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August 14, 2014, 01:40 PM

Where is reclaimed flooring heading?

By Thornton Kay

Nick and Fiona Gordon of Pine Supplies convert wonderful old beams to cutting lists for joinery projects, and flooring [photo Pine Supplies

Somerset, UK - In 1980, for the flooring of all three storeys of a completely gutted wreck of a house I had bought in Bath, I reused 8ins by 3ins reclaimed pine joists saved after the construction of the new auditorium seating at Regent's Park Open Air Theatre, which I drove to Bath in my old 1950 K6 Austin truck, and pine roof boarding rescued by Walcot Reclamation from the early Victorian Somerset & Dorset railway station terminus at Green Park in Bath, which I turned into beautiful red deal floorboards. There was not much of a reclaimed timber trade then, even though the UK was way ahead of any other country in terms of reclamation and reuse.

At that time most of the cabinet reused reclaimed building materials, some of them buying from Walcot, and reuse was part of 'This Common Inheritance', the environment policy document where Chris Patten, our MP and minister for the environment at the time, ensured reuse of reclaimed building materials was included.

In 1991, the EU started harmonising standards for new construction products, so that once a new euro standard had been approved any non-conforming product would be taken off the market. There was some government confusion as to whether this would also mean reclaimed materials. The UK government informally said no and in any case they were derogating, and the EU, in the form of Karl Heinz Zachmann the head of the Construction Directorate, said yes, "I will not let reclaimed building materials into Europe." I asked several times for the UK government to give me the derogation in writing, but it was never forthcoming.

Then came WRAP and the long march away from mass small scale hand labour intensive low energy reuse with salvage yards in every town, towards recycling with capital intensive corporations and energy guzzling plant and machinery. Within a few years demolition moved from six men taking six weeks to carefully dismantle an old building with much material being saved, to one man with a great big machine taking six hours to demolish the same building and deposit its remains into a queue of huge trucks which carted it all off to landfill in a single day. The much-vaunted landfill tax was never going to be a solution to encourage reuse.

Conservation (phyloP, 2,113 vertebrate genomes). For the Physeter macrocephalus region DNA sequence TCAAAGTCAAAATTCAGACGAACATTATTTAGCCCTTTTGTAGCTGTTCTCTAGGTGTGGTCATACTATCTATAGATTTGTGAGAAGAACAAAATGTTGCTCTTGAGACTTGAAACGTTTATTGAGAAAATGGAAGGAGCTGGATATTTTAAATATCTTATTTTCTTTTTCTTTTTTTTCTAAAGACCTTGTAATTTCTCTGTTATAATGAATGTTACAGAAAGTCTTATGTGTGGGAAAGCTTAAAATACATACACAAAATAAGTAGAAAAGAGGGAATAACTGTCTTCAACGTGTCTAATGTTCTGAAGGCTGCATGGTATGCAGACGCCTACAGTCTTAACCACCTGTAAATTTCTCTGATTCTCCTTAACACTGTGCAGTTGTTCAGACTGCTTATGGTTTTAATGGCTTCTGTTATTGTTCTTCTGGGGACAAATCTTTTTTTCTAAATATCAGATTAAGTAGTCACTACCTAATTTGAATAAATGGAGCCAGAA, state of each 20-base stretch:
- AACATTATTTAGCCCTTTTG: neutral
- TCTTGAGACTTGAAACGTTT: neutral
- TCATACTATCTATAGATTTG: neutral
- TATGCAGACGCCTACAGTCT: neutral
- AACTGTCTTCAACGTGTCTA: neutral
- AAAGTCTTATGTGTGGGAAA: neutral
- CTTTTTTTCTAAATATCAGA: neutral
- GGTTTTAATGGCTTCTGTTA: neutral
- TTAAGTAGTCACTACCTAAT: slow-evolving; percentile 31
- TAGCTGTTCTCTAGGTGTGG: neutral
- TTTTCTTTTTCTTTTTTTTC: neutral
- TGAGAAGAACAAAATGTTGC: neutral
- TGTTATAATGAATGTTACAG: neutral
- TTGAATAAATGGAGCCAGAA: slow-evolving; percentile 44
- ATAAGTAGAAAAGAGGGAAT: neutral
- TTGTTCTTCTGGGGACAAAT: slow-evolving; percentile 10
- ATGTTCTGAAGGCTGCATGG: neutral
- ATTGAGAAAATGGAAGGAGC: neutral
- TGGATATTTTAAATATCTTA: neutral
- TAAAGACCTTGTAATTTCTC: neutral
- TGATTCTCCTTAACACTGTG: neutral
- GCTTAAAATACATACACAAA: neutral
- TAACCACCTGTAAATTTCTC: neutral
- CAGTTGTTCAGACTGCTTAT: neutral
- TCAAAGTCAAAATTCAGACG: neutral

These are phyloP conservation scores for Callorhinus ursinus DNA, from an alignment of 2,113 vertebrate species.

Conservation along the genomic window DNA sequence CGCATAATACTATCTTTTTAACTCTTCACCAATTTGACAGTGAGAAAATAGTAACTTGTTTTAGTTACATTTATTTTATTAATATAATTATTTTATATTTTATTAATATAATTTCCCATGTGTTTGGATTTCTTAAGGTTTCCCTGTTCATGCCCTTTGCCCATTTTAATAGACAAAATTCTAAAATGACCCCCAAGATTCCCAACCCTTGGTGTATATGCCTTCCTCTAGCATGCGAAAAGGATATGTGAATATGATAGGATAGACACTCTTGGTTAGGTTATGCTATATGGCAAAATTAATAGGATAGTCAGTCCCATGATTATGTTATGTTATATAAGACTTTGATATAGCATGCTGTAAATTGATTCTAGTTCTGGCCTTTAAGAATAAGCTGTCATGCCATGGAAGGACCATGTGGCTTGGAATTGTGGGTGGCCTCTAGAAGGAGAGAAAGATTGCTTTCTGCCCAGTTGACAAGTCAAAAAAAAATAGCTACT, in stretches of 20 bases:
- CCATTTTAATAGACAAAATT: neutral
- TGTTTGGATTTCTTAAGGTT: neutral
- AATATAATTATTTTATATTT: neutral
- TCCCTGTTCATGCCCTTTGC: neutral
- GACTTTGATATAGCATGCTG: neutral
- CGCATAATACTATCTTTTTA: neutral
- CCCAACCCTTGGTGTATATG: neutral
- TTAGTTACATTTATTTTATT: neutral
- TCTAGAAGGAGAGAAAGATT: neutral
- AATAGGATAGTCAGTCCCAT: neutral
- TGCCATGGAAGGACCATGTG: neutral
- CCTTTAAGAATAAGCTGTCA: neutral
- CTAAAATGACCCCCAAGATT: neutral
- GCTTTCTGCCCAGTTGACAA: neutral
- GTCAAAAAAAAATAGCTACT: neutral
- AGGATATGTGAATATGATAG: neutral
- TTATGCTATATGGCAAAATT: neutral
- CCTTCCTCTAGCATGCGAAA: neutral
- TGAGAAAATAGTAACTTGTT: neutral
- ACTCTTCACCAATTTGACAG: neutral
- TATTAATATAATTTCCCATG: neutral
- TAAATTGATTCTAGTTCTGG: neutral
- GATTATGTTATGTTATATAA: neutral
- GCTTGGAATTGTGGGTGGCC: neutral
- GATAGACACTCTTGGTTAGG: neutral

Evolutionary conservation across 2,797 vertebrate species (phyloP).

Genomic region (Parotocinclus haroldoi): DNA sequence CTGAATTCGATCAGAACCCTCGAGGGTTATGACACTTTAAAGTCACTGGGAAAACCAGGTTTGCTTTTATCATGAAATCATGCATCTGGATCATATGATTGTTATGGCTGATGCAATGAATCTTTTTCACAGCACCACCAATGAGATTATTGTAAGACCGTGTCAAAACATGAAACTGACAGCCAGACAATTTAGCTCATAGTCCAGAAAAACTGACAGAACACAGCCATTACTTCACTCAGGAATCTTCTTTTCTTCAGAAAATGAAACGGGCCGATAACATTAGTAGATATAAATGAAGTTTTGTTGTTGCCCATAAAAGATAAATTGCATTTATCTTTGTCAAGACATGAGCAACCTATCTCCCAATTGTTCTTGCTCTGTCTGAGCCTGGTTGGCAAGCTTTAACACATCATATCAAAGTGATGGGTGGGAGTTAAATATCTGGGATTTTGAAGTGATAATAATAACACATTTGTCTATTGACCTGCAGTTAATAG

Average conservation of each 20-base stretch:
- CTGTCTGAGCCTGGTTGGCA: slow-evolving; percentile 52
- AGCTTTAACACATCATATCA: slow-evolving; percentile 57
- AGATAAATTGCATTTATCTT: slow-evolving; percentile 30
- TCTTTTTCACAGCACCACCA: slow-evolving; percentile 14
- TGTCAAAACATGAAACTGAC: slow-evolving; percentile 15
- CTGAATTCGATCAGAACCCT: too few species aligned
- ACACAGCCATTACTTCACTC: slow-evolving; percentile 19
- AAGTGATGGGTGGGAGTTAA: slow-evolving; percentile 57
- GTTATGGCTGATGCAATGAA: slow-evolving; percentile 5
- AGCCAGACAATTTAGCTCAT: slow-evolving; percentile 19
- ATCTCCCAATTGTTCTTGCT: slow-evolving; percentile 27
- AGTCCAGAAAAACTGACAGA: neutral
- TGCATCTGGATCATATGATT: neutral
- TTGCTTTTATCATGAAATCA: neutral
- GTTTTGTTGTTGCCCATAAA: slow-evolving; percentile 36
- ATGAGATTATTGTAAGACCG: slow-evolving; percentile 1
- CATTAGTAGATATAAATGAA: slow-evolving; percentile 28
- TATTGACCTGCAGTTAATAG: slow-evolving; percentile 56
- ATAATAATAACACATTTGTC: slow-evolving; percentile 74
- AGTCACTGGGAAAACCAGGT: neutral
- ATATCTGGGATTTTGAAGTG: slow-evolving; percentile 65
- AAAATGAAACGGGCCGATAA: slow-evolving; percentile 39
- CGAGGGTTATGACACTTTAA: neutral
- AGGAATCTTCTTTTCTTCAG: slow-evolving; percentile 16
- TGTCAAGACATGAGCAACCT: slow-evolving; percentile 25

In 1998 the UK reclaimed timber sector reclaimed 700,000 tonnes a wood annually - more than the total of all domestically harvested new UK hardwoods and softwoods. By 2007 this figure had dropped to 200,000 tonnes annually due to the government encouragement of recycling, which meant burning in waste-to-energy plants, chipping, mulching, composting, panel board making, animal and pet bedding. Any option was considered equally acceptable provided material was kept out of landfills. Sadly, much of the wood destroyed was (and still is) the finest softwood from 500 year old trees in indigenous first-growth forests logged by hand by Victorian lumberjacks in the temperate rainforests of British Columbia.

Finally, conservative MEP Caroline Jackson, steered the 2008 Waste Framework Directive through the European Parliament, which created a waste hierarchy requiring reuse before recycling. This was brought into law in the UK in the 2011 Waste Regulations. Now, anyone seeing floorboards being destroyed can phone the Environment Agency and tell them that a breach of the waste regs is taking place. The EA has told us it will act in such a situation, but we have not heard of this happening yet.

The government stopped accounting for volumes in 2007, but my guess is that the amount saved in the UK is less than 100,000 tonnes annually, even though the market for the reuse of reclaimed wood has never been as strong. So to plug the supply gap the UK salvage trade began buying reclaimed wood from abroad, starting in Europe, then Eastern Europe and Russia, then North America and elsewhere, much of it in the form of beams or thick boards which can be converted into flooring (for some examples, see the SalvoWEB link below).